Dr. Perkins also explains that patients should not feel guilty if the drug they need is expensive. “They learn that their physician will pick the best medication for them,” she says.
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Explore This IssueOctober 2018
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2. Dedicate staff members to handle the issue. Although Dr. Greer is frustrated by the growing cost of medications and the complex maze of drug coverage, having dedicated medical assistants tasked to do prior authorizations has helped, he says. These medical assistants, along with business office staff at his private practice (with eight physicians and three locations), will navigate formularies and advise patients. They also can see if a patient needs a drug sample to sustain them until the medication they need is available.
3. Find out where to get lower-cost drugs. A website like GoodRx.com can help patients compare costs for medications and find where prices are lower, Dr. Worthing says.
Another option to consider for cost comparison is a mail-order pharmacy or medication service, says Judy Vobroucek, owner, Discount Med Direct, with locations in Florida, Illinois and Pennsylvania. The company is a medication service that requires a prescription and works with a network of pharmacies in the U.S. and around the globe. For thousands of medications—excluding biologics—the company usually finds prices that are 30–80% less expensive than retail. Examples of their typical prices within rheumatology include 90 pills of Plaquenil for $124.71 vs. $196 at a larger retail chain pharmacy. Another example is $322.70 for 3.2 mL syringes of Orthovisc vs. $1,366 at a larger retail pharmacy.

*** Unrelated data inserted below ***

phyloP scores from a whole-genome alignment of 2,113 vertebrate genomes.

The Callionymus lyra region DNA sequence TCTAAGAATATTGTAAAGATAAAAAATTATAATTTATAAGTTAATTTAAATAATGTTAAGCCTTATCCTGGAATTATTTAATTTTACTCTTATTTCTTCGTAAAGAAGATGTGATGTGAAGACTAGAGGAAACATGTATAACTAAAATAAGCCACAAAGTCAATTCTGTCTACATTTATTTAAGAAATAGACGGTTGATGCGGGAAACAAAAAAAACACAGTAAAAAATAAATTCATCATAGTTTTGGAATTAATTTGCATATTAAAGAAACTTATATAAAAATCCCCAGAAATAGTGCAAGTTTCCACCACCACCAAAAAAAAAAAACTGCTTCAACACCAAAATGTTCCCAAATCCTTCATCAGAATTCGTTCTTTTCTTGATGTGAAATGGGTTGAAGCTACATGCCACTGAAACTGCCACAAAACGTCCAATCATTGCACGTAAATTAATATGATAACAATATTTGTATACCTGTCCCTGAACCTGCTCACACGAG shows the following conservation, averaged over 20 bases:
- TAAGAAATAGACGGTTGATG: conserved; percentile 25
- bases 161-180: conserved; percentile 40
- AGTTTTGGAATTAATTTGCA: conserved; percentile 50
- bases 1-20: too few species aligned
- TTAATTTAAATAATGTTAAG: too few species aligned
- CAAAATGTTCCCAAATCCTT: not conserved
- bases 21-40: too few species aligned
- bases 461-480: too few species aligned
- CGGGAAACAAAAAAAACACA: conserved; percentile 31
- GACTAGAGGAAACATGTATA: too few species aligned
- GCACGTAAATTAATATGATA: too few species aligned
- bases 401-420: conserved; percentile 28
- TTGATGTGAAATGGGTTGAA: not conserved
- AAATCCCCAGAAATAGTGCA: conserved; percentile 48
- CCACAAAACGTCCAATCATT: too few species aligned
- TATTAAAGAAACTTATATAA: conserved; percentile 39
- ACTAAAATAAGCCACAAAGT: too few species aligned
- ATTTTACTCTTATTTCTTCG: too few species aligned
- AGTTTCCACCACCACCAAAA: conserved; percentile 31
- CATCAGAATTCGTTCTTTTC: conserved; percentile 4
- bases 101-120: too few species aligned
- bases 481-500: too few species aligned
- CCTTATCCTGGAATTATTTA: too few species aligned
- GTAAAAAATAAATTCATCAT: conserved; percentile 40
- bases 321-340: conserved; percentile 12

Discount Med Direct does not work with insurance, but many of its medication prices are cheaper than what is covered with insurance, Ms. Vobroucek says.
4. Help patients find coupons, copay cards and patient assistance programs. Ironically, these programs sometimes make branded products cheaper than generics, Dr. Gibofsky says.
Helping a patient determine if they qualify for a patient assistance program can be helpful, says health insurance agent Larry Medcalf, Indianapolis, and owner of MedCardMember.com. A good rule of thumb is that a patient’s household income must be below 300% of the federal poverty line to qualify, he says, adding, “You can google a federal poverty line chart for the current year to determine if the patient meets the guidelines.” (For 2018, 300% would equal $49,380 for two people in a household and $75,300 for four people.)
If they do qualify, they can fill out an application on the drug’s website, or they can use a database of applications available on NeedyMeds.org. “They will need to provide proof of income and a prescription. Once approved, the medications are usually mailed out quarterly to either the patient or their doctor’s office,” Mr. Medcalf says.